The number or density of patches in a landscape mosaic pooled across patch types can have the same ecological applicability, but more often serves as a general index of spatial heterogeneity of the entire landscape mosaic.

At the class and landscape levels, edge can be quantified in other ways. Nevertheless, patch size coefficient of variation also can be misleading with regards to landscape structure in the absence of information on the number of patches or patch density and other structural characteristics.

For example, northern spotted owls have minimum area requirements for late-seral forest that varies geographically; yet, individual spotted owls use late-seral forest that may be distributed among many patches Forsman et al.

All other things equal, the larger the patch, the larger the radius of gyration. For these reasons, mean patch size is probably best interpreted in conjunction with total class area, patch density or number of patchesand patch size variability.

In addition, although many vertebrate species that specialize on a particular habitat have minimum area requirements e. For example, two landscapes may have the same patch size coefficient of variation, e. Using a moving window focal function, values were assigned to each pixel tabulating the percent of forested pixels within 1 km circle around that pixel.

Frabstats, mean patch size can serve as a habitat fragmentation index, although the limitations discussed below may reduce its utility in this respect.

Fragstats and Landscape Metrics | GEOG Conservation GIS

A landscape with a greater number or density of patches has a finer grain; that is, the spatial heterogeneity occurs at a finer resolution. Graphic helps fragsttats illustrate how landscape metrics can be used to understand environmental condition and establish thresholds of change. However, when comparing classes or landscapes of identical size, total edge and edge density are completely redundant. Variation in patch size may convey more useful information.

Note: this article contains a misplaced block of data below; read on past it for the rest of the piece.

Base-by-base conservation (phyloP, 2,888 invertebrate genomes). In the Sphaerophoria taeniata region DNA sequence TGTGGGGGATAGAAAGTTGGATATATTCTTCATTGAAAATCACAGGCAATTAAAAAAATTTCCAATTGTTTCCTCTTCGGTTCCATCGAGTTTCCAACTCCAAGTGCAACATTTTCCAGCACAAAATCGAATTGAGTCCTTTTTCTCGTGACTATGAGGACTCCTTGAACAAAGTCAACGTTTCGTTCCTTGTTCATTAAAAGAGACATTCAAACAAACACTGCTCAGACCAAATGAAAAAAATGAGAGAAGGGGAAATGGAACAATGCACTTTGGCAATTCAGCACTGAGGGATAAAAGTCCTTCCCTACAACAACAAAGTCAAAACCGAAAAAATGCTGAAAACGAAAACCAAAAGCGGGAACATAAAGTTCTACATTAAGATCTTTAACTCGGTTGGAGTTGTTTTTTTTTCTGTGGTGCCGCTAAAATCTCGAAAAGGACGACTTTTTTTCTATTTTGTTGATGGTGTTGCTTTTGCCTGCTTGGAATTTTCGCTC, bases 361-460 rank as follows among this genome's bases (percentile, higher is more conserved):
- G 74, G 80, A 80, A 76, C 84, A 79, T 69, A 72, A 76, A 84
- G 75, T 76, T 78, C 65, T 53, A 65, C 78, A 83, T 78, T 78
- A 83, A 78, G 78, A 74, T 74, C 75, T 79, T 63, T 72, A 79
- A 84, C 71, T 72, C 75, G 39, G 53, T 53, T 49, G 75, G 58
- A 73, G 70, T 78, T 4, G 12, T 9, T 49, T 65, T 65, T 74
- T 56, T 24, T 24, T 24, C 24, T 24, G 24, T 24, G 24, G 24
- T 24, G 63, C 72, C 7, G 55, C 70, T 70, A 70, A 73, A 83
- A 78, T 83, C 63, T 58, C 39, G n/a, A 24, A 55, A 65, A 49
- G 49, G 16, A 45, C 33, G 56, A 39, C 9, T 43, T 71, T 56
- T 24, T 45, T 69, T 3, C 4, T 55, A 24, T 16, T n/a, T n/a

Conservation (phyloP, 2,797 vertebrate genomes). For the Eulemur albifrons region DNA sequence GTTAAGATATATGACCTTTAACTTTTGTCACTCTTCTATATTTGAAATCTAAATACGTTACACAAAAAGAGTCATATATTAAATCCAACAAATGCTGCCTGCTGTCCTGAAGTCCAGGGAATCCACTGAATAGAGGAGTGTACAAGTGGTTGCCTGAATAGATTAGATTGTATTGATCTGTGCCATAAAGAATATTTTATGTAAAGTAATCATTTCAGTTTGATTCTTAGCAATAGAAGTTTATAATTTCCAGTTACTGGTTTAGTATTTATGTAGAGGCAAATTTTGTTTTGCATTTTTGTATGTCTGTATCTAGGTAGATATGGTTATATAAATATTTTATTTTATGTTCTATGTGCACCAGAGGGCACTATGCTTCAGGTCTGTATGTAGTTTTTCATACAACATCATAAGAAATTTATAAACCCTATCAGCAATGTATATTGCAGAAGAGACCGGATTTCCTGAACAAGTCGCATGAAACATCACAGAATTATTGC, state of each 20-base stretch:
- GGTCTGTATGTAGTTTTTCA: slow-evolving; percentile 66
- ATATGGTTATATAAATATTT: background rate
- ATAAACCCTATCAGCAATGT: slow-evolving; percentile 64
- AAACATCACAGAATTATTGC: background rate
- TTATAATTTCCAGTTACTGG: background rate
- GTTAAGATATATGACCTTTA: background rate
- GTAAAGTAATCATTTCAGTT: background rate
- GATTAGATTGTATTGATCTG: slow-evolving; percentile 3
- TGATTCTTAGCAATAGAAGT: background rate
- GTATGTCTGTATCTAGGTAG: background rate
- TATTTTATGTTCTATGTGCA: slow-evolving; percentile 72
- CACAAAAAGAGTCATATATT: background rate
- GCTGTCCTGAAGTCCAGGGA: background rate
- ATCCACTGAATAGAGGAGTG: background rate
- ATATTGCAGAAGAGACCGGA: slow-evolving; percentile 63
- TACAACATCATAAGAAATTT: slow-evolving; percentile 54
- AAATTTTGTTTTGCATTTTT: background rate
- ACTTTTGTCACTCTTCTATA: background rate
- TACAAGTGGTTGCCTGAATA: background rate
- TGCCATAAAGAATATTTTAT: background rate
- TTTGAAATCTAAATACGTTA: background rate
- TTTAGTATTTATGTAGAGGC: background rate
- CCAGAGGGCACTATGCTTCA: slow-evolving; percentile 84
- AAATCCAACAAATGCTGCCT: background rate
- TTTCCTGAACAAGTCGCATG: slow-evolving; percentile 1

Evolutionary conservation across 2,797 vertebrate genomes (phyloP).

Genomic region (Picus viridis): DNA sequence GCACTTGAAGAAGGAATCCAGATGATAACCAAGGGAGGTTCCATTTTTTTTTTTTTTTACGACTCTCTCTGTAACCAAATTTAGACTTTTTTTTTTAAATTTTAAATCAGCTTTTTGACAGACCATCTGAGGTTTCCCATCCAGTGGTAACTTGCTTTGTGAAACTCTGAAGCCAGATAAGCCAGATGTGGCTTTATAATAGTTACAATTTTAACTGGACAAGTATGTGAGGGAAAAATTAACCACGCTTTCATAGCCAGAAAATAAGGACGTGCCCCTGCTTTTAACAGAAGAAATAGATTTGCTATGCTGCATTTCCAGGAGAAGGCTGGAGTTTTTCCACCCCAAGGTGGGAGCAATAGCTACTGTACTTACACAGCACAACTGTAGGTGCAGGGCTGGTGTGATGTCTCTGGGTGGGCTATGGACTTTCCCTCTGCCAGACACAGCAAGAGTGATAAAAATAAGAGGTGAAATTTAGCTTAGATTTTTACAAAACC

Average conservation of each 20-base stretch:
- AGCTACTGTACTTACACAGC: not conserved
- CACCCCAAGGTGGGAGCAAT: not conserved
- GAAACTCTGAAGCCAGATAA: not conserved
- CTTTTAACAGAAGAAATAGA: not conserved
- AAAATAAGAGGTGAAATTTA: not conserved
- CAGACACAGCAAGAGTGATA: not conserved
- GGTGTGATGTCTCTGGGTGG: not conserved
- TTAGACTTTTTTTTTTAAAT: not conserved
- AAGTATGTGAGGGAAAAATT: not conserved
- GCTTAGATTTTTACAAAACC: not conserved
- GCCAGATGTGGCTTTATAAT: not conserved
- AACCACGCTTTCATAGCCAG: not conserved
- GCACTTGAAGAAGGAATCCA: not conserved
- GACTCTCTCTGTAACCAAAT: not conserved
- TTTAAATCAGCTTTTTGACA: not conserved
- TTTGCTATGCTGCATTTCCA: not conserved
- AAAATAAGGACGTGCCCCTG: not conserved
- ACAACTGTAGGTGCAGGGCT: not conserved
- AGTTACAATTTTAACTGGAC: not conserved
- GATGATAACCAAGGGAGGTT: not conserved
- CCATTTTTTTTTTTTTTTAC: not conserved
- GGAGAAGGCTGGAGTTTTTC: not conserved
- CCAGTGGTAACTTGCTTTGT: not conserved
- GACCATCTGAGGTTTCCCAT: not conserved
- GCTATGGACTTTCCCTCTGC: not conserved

The image on the bottom depicts one way to assess landscape cohesion. Similarly, metrixs area constant, the more extensive the patch metrisc.

Images show examples of how landscape metrics can be used to quantify condition on land surfaces. In many ecological applications, second-order statistics, such as the variation in patch size, may convey more useful information than first-order statistics, such as mean patch size.

An excellent source for information on landscape metrics are the Fragstats webpages and their associated documentation.

Fragstats and Landscape Metrics

Alternatively, two landscapes could have the same number of patches and total landscape area and thus have the same patch density; yet, if class area differed, mean patch size could fragsyats very different between landscapes.

For example, two landscapes could have the same number and size distribution of patches for a given class and thus have the same mean patch metris yet, if total landscape area differed, patch density could be very different between landscapes. Greater variability indicates less uniformity in pattern either at the class level or landscape level and may reflect differences in underlying processes affecting the landscapes.